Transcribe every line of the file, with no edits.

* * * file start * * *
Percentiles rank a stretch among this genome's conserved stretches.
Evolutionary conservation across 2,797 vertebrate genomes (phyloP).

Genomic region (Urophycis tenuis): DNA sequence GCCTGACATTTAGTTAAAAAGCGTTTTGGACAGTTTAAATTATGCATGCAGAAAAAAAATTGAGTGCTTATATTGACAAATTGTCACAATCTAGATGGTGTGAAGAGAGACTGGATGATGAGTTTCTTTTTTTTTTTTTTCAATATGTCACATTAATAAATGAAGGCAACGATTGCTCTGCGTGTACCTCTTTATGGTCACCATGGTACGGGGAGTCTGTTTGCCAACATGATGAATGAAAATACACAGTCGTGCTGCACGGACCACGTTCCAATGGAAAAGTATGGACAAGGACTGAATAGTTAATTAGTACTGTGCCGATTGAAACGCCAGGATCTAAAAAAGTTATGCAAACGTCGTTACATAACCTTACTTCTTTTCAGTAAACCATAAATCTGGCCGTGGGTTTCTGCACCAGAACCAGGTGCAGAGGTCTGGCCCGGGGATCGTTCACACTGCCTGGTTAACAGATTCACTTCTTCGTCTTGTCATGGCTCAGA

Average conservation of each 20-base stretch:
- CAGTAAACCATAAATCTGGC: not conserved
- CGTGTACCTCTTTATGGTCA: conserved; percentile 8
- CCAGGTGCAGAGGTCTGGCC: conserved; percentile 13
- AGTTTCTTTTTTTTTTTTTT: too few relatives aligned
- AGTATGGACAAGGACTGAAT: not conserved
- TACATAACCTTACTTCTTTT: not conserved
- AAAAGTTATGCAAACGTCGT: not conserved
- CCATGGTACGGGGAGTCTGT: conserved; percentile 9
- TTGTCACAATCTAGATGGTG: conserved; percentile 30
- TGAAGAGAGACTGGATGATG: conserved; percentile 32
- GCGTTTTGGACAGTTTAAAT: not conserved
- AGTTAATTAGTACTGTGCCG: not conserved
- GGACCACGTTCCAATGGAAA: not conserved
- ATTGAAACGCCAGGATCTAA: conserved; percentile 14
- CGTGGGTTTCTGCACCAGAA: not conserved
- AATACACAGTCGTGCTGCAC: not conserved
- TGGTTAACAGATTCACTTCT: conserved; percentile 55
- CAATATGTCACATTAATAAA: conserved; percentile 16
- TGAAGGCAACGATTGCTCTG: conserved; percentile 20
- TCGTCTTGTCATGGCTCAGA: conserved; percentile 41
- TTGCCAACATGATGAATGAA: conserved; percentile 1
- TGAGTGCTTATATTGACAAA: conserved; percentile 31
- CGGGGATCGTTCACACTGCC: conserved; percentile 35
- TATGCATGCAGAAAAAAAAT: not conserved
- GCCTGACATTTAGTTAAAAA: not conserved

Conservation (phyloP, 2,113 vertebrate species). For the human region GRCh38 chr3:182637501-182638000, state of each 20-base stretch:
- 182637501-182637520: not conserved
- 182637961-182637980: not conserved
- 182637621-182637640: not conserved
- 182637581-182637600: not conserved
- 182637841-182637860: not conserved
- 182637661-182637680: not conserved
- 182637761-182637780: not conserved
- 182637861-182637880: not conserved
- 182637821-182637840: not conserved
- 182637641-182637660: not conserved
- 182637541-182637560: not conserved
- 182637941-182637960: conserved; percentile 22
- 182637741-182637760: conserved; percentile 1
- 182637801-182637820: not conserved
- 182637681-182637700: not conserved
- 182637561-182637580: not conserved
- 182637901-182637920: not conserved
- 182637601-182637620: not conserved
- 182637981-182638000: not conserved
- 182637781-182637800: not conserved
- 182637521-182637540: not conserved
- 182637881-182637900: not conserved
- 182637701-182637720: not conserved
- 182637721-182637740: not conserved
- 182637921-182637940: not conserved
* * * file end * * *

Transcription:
Percentiles rank a stretch among this genome's conserved stretches.
Evolutionary conservation across 2,797 vertebrate genomes (phyloP).

Genomic region (Urophycis tenuis): DNA sequence GCCTGACATTTAGTTAAAAAGCGTTTTGGACAGTTTAAATTATGCATGCAGAAAAAAAATTGAGTGCTTATATTGACAAATTGTCACAATCTAGATGGTGTGAAGAGAGACTGGATGATGAGTTTCTTTTTTTTTTTTTTCAATATGTCACATTAATAAATGAAGGCAACGATTGCTCTGCGTGTACCTCTTTATGGTCACCATGGTACGGGGAGTCTGTTTGCCAACATGATGAATGAAAATACACAGTCGTGCTGCACGGACCACGTTCCAATGGAAAAGTATGGACAAGGACTGAATAGTTAATTAGTACTGTGCCGATTGAAACGCCAGGATCTAAAAAAGTTATGCAAACGTCGTTACATAACCTTACTTCTTTTCAGTAAACCATAAATCTGGCCGTGGGTTTCTGCACCAGAACCAGGTGCAGAGGTCTGGCCCGGGGATCGTTCACACTGCCTGGTTAACAGATTCACTTCTTCGTCTTGTCATGGCTCAGA

Average conservation of each 20-base stretch:
- CAGTAAACCATAAATCTGGC: not conserved
- CGTGTACCTCTTTATGGTCA: conserved; percentile 8
- CCAGGTGCAGAGGTCTGGCC: conserved; percentile 13
- AGTTTCTTTTTTTTTTTTTT: too few relatives aligned
- AGTATGGACAAGGACTGAAT: not conserved
- TACATAACCTTACTTCTTTT: not conserved
- AAAAGTTATGCAAACGTCGT: not conserved
- CCATGGTACGGGGAGTCTGT: conserved; percentile 9
- TTGTCACAATCTAGATGGTG: conserved; percentile 30
- TGAAGAGAGACTGGATGATG: conserved; percentile 32
- GCGTTTTGGACAGTTTAAAT: not conserved
- AGTTAATTAGTACTGTGCCG: not conserved
- GGACCACGTTCCAATGGAAA: not conserved
- ATTGAAACGCCAGGATCTAA: conserved; percentile 14
- CGTGGGTTTCTGCACCAGAA: not conserved
- AATACACAGTCGTGCTGCAC: not conserved
- TGGTTAACAGATTCACTTCT: conserved; percentile 55
- CAATATGTCACATTAATAAA: conserved; percentile 16
- TGAAGGCAACGATTGCTCTG: conserved; percentile 20
- TCGTCTTGTCATGGCTCAGA: conserved; percentile 41
- TTGCCAACATGATGAATGAA: conserved; percentile 1
- TGAGTGCTTATATTGACAAA: conserved; percentile 31
- CGGGGATCGTTCACACTGCC: conserved; percentile 35
- TATGCATGCAGAAAAAAAAT: not conserved
- GCCTGACATTTAGTTAAAAA: not conserved

Conservation (phyloP, 2,113 vertebrate species). For the human region GRCh38 chr3:182637501-182638000, state of each 20-base stretch:
- 182637501-182637520: not conserved
- 182637961-182637980: not conserved
- 182637621-182637640: not conserved
- 182637581-182637600: not conserved
- 182637841-182637860: not conserved
- 182637661-182637680: not conserved
- 182637761-182637780: not conserved
- 182637861-182637880: not conserved
- 182637821-182637840: not conserved
- 182637641-182637660: not conserved
- 182637541-182637560: not conserved
- 182637941-182637960: conserved; percentile 22
- 182637741-182637760: conserved; percentile 1
- 182637801-182637820: not conserved
- 182637681-182637700: not conserved
- 182637561-182637580: not conserved
- 182637901-182637920: not conserved
- 182637601-182637620: not conserved
- 182637981-182638000: not conserved
- 182637781-182637800: not conserved
- 182637521-182637540: not conserved
- 182637881-182637900: not conserved
- 182637701-182637720: not conserved
- 182637721-182637740: not conserved
- 182637921-182637940: not conserved